Additional pushback against inBloom may well come from paragraph one of the company's privacy and security policy, again from the company's official website, which identifies that the "service also helps State Educational Agencies in evaluating federal—and state—supported education programs." Words like "state" and "federal" raise eyebrows when joined with data on children.

In 2013, the Heartland Institute's Joy Pullman, another critic of inBloom, reported more troubling information. She wrote, "The U.S. Department of Education is funding and mandating databases that could expand each kid's academic records into a comprehensive personal record." This would include, she continued, "health care history, disciplinary record, family income range, family voting status and religious affiliation." She then added, "Under agreements every state signed to get 2009 stimulus funds, they must share students' academic data with the federal government." Pullman sourced her data to a 2012 Pioneer Institute report and the National Center for Educational Statistics (NCES).

Still, inBloom's Suhm insisted, "We have nothing to hide." He added, "Everything we do is open online for review because we are open-source." The term "open source" means publicly accessible. Suhm invited anyone to visit the website's FAQ library of downloadable documentation. He hopes that this will help allay the public's fears. He even shared that, as a parent, he, too, has the same privacy concerns, and he emphasized that the public also should be concerned by the "unbelievable amounts of personal data" kids give away freely online on sites like Instagram, Reddit, and Pinterest. 

Furthermore, Suhm said, "inBloom is not using any data to market student information to third party vendors." He added, "inBloom provides the super-information highway to allow different systems to communicate so that schools can simplify their systems. We implemented the standard."

Bates also touched on this issue while speaking with Breitbart News and said she "wanted to make sure it was clear to the public" that local school districts are the ones that "legally control everything" from the purchase of a product to the tracked fields. She said that parents need to take these concerns to their local school districts. She also asserted that inBloom isn't doing anything wrong. They provide a service to their school district customers.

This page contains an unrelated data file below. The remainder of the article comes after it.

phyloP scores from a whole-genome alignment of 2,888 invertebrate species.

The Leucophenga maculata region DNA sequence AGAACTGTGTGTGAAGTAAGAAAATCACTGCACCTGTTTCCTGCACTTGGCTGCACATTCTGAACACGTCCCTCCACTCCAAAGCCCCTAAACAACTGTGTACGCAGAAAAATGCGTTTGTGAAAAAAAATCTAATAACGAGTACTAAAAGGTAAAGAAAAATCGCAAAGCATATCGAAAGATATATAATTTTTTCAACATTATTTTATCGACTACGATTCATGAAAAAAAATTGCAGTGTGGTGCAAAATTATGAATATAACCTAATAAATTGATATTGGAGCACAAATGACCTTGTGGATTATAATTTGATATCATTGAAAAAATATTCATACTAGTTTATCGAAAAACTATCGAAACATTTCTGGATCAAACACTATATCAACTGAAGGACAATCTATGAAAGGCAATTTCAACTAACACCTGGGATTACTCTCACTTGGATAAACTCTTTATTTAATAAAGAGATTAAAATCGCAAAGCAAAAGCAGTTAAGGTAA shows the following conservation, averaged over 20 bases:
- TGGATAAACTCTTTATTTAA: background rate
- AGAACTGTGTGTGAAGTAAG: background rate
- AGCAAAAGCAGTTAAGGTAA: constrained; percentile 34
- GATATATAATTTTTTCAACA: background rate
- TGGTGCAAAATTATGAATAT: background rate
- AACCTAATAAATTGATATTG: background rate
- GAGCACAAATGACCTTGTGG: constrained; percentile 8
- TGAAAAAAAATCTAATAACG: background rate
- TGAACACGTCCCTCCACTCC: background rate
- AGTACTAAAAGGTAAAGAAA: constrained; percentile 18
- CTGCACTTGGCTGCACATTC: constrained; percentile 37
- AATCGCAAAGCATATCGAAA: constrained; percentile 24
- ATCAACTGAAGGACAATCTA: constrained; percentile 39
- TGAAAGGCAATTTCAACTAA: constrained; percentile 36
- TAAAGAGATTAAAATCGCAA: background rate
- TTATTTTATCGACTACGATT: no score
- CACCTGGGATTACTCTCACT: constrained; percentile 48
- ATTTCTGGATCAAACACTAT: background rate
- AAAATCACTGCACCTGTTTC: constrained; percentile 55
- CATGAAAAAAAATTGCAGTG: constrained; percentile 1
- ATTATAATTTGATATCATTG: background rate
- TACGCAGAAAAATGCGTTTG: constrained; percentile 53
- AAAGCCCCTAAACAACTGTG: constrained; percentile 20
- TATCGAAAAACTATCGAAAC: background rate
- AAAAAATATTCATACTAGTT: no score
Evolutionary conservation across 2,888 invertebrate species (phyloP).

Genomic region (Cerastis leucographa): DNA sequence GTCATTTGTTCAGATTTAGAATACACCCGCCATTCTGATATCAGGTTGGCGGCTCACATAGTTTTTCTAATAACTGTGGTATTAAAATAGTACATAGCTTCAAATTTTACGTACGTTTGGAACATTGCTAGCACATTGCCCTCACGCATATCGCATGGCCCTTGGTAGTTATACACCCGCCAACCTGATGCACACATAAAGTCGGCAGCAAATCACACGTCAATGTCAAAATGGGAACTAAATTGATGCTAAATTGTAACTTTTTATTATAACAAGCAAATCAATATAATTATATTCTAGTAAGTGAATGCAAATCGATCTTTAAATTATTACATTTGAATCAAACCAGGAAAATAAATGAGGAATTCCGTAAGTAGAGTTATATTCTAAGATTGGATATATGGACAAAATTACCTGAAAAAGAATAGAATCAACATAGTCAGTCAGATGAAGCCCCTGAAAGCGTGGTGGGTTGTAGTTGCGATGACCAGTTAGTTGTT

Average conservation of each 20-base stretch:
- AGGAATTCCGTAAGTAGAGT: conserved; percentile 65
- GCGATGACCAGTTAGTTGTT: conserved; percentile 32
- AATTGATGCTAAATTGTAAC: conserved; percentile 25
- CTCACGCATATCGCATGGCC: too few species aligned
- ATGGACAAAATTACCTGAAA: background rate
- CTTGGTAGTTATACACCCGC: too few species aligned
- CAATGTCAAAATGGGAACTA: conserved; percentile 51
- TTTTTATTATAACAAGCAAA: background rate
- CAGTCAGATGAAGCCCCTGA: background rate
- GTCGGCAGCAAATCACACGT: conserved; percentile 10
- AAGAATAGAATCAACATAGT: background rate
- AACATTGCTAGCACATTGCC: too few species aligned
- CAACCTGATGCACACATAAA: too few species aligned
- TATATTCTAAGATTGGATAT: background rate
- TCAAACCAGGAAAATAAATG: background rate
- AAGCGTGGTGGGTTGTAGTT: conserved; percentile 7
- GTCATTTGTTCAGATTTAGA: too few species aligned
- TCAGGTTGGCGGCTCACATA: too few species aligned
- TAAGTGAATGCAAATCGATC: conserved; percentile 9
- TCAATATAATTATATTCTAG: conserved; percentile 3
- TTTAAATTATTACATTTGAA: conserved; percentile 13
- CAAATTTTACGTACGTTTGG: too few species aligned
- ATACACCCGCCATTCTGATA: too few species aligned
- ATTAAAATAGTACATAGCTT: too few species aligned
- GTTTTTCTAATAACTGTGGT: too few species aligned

Yet the misperceptions continue for a variety of reasons, including the inBloom tracking fields, which extend far beyond students' grades. Pullman pointed out in her article that "no one knows what personal data the Common Core tests will collect, because those tests have yet to be written and released." She also wrote, "But this information mother-lode has to come from somewhere. Since the tests are being written by private organizations, although entirely funded so far by the federal government, no one can do a public records request to find out."

This makes it more challenging for inBloom to clear its name, although Suhm noted, "We just operate the servers. We can't see or access the (encrypted) data unless we have special access granted by the customer." He described servers where coded software speak to each other and in which inBloom "segregates" all personally identifiable data. Bates told Breitbart News that only in a "tech support emergency," upon the customer's request, would data ever be seen by inBloom. She claimed they take their responsibilities as software and privacy experts seriously.

Still, this isn't helping sway public opinion—nor are claims made by the Washington, D.C.-based national Software and Information Industry Association that students' privacy is well-protected by federal law and by a superior level of encryption technology.

Perhaps the biggest reason for this disconnect between inBloom and the general public is best explained by Push Back author, B.K. Eakman. In an interview with Breitbart News, Eakman stated, "inBloom operates from a world viewpoint put out in the mainstream media that data collection is okay." She also said she feels the public's fears are not allayed because people wonder why potentially massively invasive personal information is being collected at all. As Eakman posited, "If you like your privacy, you can't keep it." And for this very reason, the contentious data collection debate will likely continue.